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St. Louis officials discuss best practices for reducing vacancy and blighted buildings

This property on N. Grand Blvd has been in the city's land bank since 2001. It's one of more than 3,000 abandoned buildings the city is trying to find a use for or sell.
City of St. Louis | LRA website
This property on North Grand Boulevard has been in the city's land bank since 2001. It's one of more than 3,000 abandoned buildings the city is trying to find a use for or sell.

St. Louis’ strategy for combating blight and reducing the amount of abandoned property in the city is getting revamped. A team from the city spent much of last week discussing the issue during a Center for Community Progress event held at Harvard University.

St. Louis has been working to put abandoned property to use since 1971, when it created a land bank. According to city officials, the Land Reutilization Authority (LRA) is the oldest of its kind in the country.

But with almost 18,000 vacant lots and nearly 7,000 abandoned buildings in the city, it continues to be a problem. St. Louis acquires the property through tax foreclosure; currently more than 11,000 vacant lots and abandoned buildings are in the city’s LRA.

“We have some properties that have been in (the LRA) for a long time,” said Don Roe, director of urban planning for St. Louis. “And so that gives us a challenge ... we want to lower the rate of that inventory and then also do things that pick away at the older inventory.”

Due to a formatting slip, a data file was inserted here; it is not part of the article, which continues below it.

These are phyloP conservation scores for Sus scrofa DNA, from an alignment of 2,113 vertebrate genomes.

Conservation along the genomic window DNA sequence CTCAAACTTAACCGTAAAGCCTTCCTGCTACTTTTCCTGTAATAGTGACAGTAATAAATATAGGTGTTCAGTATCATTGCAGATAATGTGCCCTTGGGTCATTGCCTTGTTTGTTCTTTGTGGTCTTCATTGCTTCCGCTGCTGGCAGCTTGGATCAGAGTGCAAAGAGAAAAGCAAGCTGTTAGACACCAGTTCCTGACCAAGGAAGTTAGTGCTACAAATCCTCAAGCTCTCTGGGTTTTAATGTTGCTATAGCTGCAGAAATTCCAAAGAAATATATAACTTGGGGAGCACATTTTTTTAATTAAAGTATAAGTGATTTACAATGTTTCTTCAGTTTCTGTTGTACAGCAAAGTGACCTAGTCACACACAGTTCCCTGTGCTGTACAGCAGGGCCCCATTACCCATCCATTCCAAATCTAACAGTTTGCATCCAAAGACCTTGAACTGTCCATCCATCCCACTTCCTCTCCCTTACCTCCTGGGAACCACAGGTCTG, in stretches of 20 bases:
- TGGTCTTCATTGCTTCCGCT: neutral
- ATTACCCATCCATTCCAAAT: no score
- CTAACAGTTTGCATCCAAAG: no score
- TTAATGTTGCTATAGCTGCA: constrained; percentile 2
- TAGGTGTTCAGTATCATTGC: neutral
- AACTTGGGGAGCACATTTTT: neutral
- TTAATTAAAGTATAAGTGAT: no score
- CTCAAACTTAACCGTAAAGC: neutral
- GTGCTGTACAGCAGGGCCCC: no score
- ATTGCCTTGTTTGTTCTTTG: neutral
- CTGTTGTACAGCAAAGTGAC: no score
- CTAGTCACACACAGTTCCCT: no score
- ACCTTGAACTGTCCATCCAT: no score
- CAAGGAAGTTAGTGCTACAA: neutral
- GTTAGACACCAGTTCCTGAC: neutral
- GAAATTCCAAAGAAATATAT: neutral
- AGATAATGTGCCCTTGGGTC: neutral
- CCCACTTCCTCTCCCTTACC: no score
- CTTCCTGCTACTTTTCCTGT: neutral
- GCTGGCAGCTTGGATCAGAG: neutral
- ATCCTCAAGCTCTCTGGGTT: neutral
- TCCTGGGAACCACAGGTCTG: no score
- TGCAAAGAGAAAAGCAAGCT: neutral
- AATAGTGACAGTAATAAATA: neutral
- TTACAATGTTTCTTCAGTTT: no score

Roe said talking with the other six cities that participated in the urban blight conference reminded his team of some good ideas — like selling vacant lots to adjacent homeowners so that they can be put to use.

He said the next step toward revising St. Louis’ plan will be to talk with Kansas City in April. Kansas City also sent a team to the conference.

According to city spokesperson Maggie Crane, addressing urban blight is also part of St. Louis’ Strong Cities Strong Communities Initiative. Some of the federal resources from the initiative will be directed toward a study of vacancy in St. Louis by Kansas State University.

“One of the things we talked about quite a bit at this conference was data and understanding this process of abandonment, the condition of abandonment and the opportunity that is presented by what the condition is and what the location of the properties are,” explained Roe, adding that greater understanding can enable the city to target its resources where it can do the most good.

While the city is waiting for K State study findings to inform its detailed plan, Roe said his long-term goal as the city’s urban planner is to balance the density of St. Louis so that it has “neighborhoods that are vital (and) walkable” while “using vacant land as a positive.”

Roe said vacant land can be used as green space, such as community gardens, and for water retention so that MSD doesn’t struggle as much with run-off.

Follow Camille Phillips on Twitter: @cmpcamille.